With a spectacular 2013 in the record books, stock market forecasters have been busily looking forward to what 2014 might bring.
You should avoid listening to them.
Simply put, market forecasters make weather forecasters look good. We've all been led astray by the weather man from time to time, but his short-term predictions are right more often than not.
Regrettably, the opposite holds true of stock market forecasters, who tend to be wrong more often than they're right.
My biggest beef with market forecasts is that they're rarely accompanied by any indication of the tremendous uncertainties involved.
To get a sense of just how much the market can swing from one year to the next it's useful to consider the historical record. Yale professor Robert Shiller maintains a database of information on the S&P 500, which helps to illuminate matters.
Prof. Shiller's data show that the S&P 500 gained an average of 9 per cent annually from 1872 to 2013, including dividends. The very long-term gains are phenomenally good and they represent a big reason why investors like to buy stocks.
However, the average return doesn't provide a sense of how wild the ride was on a year-by-year basis. If you've been investing for any length of time, you know that the market's swings can be jarring.
For instance, just look back to 2008 when the market lost 39 per cent. While that stretch might have been particularly bad, history is littered with other difficult periods.
On the bright side, the market has also seen some excellent times. Investors were quite pleased in 1954 with an advance of 48 per cent and 1995 saw a climb of 38 per cent. (The year just past was no slouch, as the S&P 500 shot up 32 per cent and the S&P/TSX Composite climbed a respectable 13 per cent.)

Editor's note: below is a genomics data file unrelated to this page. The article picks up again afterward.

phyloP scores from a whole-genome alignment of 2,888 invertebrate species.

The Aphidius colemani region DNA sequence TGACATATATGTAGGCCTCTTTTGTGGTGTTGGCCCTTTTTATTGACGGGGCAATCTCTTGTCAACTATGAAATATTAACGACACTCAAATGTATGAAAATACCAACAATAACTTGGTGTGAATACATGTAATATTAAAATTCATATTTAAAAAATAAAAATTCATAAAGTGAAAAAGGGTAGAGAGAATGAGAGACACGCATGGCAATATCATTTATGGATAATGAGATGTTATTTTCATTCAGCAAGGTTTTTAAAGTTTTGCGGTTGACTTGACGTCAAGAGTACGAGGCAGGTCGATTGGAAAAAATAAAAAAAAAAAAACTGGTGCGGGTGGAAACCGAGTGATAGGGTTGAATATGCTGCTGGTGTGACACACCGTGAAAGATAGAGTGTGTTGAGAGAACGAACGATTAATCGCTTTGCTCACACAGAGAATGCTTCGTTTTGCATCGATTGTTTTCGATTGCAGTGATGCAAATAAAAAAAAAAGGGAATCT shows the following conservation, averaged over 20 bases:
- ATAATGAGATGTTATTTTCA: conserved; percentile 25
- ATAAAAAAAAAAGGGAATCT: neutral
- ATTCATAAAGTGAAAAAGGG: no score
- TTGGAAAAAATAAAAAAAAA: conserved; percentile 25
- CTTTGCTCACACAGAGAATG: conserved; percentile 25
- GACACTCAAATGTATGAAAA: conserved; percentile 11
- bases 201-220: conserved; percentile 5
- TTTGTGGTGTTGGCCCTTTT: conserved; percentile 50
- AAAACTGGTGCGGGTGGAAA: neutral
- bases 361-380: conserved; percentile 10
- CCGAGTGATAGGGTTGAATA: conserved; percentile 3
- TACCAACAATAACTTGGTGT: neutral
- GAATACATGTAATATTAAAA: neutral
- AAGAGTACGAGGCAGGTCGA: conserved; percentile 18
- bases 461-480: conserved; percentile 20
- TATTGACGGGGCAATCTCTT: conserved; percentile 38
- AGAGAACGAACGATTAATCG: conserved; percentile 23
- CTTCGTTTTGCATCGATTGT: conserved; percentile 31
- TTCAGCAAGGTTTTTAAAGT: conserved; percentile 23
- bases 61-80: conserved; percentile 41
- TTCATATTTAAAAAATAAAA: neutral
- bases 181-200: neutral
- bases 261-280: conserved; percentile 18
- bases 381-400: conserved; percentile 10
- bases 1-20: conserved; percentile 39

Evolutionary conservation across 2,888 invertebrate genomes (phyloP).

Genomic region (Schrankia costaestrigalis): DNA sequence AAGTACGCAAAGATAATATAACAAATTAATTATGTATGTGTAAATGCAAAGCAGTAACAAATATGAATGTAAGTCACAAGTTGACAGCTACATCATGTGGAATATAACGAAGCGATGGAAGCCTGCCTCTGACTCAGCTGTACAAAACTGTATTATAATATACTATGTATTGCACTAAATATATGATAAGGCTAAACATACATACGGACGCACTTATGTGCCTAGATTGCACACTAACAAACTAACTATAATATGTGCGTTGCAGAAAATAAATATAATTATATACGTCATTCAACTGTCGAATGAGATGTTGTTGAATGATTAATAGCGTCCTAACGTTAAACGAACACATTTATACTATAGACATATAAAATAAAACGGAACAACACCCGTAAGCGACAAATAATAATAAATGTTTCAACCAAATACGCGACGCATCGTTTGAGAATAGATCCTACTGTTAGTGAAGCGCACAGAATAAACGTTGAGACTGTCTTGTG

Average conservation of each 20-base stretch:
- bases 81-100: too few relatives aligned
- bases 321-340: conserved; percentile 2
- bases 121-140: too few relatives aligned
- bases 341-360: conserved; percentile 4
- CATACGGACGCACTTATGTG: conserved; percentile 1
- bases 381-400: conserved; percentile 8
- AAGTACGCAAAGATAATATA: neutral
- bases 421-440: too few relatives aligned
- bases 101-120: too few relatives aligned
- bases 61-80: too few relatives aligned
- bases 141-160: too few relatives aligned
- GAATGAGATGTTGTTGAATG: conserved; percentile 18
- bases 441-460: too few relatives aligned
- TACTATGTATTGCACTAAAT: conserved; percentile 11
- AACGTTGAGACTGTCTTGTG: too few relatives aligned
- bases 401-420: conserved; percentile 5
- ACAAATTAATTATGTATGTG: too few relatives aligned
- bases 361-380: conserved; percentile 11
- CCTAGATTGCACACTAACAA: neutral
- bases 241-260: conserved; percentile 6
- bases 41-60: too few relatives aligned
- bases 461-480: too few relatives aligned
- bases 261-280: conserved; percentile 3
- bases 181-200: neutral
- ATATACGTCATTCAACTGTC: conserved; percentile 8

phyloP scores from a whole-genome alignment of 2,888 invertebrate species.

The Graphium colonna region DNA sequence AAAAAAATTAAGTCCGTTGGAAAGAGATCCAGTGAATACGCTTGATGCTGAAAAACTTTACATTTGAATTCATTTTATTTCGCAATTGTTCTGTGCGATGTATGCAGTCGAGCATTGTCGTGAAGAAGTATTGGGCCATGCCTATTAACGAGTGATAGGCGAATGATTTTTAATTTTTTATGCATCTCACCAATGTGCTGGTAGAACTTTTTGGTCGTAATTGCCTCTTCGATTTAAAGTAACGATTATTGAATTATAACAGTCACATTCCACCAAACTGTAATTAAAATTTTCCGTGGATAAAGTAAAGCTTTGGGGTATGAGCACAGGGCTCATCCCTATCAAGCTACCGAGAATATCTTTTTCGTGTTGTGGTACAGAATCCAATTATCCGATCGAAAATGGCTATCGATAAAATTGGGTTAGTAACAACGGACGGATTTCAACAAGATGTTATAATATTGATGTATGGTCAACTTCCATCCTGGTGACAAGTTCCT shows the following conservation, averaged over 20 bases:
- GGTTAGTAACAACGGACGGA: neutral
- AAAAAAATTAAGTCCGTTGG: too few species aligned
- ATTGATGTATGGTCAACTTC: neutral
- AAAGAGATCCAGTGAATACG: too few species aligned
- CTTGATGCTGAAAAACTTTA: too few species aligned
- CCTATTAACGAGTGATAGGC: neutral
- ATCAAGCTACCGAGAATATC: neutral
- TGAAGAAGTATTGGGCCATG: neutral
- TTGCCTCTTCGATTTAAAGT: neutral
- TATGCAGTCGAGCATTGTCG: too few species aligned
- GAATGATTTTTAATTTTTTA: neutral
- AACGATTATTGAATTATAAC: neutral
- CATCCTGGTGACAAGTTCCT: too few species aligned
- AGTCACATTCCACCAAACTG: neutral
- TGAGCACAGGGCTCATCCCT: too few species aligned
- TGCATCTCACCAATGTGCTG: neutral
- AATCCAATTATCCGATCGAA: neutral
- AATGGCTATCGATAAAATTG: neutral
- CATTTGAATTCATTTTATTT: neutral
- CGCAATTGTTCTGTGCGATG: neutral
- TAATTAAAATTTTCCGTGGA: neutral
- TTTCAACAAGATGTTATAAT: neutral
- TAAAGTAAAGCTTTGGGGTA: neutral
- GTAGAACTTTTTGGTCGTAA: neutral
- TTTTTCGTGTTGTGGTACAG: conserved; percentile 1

One way to try to encapsulate such a range of possibilities is to present them much like the results of a political poll.
You've seen the format: a poll might say, for instance, that one party is supported by 40 per cent of the public, plus or minus three percentage points, 19 times out of 20.
In other words, they should get between 37 per cent and 43 per cent of the vote except for that bothersome one election in 20.
Using the pollsters' method for the markets isn't a perfect one because the market is even more unpredictable than voters, which skews the statistics. More specifically, stocks tend to go to extremes more often than even the worst partisans. As a result, the following results probably overstate the level of certainty involved.
According to Prof. Shiller's data, when you knock out the one in 20 most extreme annual periods from the S&P 500's record, its returns have ranged between a loss of 26 per cent and a gain of 45 per cent.
Put in the language of the pollsters, the index generated an average annual return of 9 per cent, plus or minus roughly 35 percentage points, 19 years out of 20.
About once every two decades it exceeded these limits and – as you might imagine – such periods tend to be quite memorable. In addition, such extreme years often come in clumps, which can be a good thing because large downturns tend to be followed by big turnarounds.
The huge amount of annual return variability is a disquieting fact and it makes predicting what the market will do in 2014 a mug's game.
On the bright side, most investors don't put their money in the market for only one year. As they keep it invested longer, the big annual gains and losses should average out to provide less extreme long-term results.
In other words, it's usually best to take a much longer view and avoid short-term speculation – as well as those annoying forecasters.